3. Platform configuration = OS=Linux, toolchain=clang-10 Note that the platform configuration you specify depends on what platform configurations the remote-execution server respects. In the example above, the remote-execution server would have to know to make clang-10 binaries available during command execution and must execute the command on a Linux machine. As you can imagine, more fancier platform specifications are possible.

An encapsulation of the various things described above is what we call an Action. An Action captures the various information needed to run the command on a remote server.

Content Addressable Storage

We looked at what goes into an action but haven’t described how the action is presented to the remote-execution server by the client. In the remote-execution API specification, content-addressable storage (CAS) is used to present the action and also the dependencies specified by the action. The CAS is a common key-value store that both the remote-execution client and remote-execution server utilize for exchanging data. The general series of steps in presenting an a piece of data (an action spec / an input file etc) to a remote-execution server using content-addressable storage is:

  1. Compute the digest of the what you want to store.

    a. In the case of a regular file, it will be a digest of the file.

    b. In the case of a directory, it will be a digest of the Merkle tree root of the directory.

    c. In the case of an action specification, it will be a digest of the wire format of the action spec.

  2. Store the digest along with the data in CAS. The digest will be the key and the data itself will be the value.

  3. Present the digest to the remote-execution server which can in-turn utilize the CAS service to fetch the data.

Steps involved in running an action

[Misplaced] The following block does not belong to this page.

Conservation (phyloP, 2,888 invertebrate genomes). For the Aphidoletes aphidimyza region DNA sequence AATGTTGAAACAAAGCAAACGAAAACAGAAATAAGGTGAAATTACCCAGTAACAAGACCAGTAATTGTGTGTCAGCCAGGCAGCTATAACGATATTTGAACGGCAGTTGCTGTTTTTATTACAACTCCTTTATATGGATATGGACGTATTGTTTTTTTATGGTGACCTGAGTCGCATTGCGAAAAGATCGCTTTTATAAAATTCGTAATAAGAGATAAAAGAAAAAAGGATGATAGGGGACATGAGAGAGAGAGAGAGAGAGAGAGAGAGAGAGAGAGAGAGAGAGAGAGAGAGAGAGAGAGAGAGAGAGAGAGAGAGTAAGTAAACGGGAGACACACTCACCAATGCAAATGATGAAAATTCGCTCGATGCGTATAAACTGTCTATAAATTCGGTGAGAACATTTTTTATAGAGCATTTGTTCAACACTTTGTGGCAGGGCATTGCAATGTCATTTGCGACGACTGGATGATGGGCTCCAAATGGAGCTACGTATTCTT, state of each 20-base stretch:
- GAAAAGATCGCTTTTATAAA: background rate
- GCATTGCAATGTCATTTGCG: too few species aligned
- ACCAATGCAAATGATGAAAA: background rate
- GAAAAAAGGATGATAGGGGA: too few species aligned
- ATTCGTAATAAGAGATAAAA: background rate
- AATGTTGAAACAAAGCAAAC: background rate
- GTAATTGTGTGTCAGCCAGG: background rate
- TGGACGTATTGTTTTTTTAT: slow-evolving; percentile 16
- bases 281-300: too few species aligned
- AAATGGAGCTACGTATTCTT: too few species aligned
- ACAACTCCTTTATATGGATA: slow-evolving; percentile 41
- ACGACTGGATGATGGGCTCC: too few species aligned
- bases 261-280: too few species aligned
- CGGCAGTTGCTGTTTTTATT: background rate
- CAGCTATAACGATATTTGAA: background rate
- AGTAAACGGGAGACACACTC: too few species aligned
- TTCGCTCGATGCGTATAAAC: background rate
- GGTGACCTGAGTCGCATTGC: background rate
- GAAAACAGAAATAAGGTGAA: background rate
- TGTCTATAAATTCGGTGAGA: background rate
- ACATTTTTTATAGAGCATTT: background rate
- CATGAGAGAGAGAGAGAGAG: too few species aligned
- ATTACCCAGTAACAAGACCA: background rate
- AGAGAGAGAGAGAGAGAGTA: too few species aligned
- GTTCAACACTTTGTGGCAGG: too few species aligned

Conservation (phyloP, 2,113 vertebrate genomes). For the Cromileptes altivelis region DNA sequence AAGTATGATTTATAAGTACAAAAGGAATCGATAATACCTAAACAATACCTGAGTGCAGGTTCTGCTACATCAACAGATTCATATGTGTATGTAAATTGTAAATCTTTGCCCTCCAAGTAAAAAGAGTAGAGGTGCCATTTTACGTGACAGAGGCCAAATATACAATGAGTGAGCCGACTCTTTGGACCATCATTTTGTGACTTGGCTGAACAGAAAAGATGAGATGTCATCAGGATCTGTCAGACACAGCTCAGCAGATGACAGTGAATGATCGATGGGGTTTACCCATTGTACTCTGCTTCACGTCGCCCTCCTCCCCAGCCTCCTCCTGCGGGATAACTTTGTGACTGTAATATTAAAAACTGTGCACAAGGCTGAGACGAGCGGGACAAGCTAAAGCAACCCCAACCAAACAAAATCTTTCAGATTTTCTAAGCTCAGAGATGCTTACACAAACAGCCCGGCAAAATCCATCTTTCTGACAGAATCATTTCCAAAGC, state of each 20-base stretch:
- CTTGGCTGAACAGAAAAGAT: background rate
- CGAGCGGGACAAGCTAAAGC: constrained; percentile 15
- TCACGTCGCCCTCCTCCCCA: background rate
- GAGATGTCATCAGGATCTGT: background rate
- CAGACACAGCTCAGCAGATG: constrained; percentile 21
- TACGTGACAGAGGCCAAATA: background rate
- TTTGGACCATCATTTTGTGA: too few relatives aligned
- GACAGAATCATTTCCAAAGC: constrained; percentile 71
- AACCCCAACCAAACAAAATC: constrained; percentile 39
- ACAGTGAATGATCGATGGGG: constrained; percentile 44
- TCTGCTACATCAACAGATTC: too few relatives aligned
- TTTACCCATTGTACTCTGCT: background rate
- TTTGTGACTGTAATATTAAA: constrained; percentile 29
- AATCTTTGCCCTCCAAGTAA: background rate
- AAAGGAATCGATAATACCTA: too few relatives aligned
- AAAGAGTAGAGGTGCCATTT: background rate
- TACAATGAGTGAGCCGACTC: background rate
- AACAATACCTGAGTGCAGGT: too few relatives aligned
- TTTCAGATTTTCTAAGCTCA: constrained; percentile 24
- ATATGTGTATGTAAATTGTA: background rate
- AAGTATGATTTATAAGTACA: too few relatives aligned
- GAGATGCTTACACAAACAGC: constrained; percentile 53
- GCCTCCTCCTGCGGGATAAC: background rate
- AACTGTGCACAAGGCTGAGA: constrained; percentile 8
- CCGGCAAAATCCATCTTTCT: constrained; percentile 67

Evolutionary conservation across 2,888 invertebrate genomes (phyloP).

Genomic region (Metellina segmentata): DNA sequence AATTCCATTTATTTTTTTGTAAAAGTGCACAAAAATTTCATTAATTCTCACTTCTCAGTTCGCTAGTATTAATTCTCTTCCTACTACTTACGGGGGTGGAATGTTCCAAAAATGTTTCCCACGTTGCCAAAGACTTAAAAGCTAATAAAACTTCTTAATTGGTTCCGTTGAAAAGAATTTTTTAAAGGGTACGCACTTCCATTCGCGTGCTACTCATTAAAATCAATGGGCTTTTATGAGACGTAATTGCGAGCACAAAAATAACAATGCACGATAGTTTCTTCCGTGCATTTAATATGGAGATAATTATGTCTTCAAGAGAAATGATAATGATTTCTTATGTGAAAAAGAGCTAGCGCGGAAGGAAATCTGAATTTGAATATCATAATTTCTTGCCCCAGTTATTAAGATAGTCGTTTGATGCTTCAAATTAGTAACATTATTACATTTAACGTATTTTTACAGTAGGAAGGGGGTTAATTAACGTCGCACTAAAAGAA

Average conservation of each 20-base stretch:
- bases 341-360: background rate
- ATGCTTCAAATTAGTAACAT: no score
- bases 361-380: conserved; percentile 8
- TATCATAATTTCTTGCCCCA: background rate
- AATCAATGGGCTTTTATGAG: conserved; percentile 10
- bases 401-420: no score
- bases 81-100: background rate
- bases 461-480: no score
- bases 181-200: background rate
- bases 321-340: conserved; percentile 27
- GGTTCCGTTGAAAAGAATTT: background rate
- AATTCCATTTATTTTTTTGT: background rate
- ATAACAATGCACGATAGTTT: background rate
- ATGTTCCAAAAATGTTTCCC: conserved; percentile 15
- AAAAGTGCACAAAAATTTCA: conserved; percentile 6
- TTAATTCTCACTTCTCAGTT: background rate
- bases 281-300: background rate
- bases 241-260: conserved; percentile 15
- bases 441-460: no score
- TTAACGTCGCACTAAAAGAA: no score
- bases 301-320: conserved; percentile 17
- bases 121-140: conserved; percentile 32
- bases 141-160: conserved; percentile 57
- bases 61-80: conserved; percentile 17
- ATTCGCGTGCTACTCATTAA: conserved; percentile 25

At this point we have all the basic building blocks we need to see how we can run an action remotely. Lets take a sample C++ compile command we saw above, add more details to it and see how it can be remotely executed with the remote-execution API.


#include "test.h"
int main() {
    std::cout << "Hello world!\n";
    return 0;


#ifndef TEST_H
#define TEST_H

#include <iostream>

  1. Determine the inputs of above action. In Bazel, the dependent header files are described in BUILD file. In scenarios where that is not the case, the test.cpp file will be preprocessed to find out the dependent header files.
  2. Upload each of the header files along to CAS keyed with their digest.
  3. Determine the output to be produced by the action. In this case, the output is going to be test.o file.
  4. Determine the toolchain to be used for this compilation. Lets assume that we are going to use clang-10 and assume that the remote-execution server will make it available when remotely running the action.
  5. Construct the action spec. It would look something like (in textproto):
input_root_digest: <input-dir-digest>
output_files: "test.o"
platform: {
    key: "toolchain"
    value: "clang-10"
platform: {
    key: "OS"
    value: "Linux"
  1. Serialize the action spec to binary format and compute the digest of the serialized action spec.
  2. Upload the action spec to CAS keyed by its digest.
  3. Call Execute() RPC on the remote-execution server.
  4. Download the output file from the CAS using the digest present in the result of the Execute() call.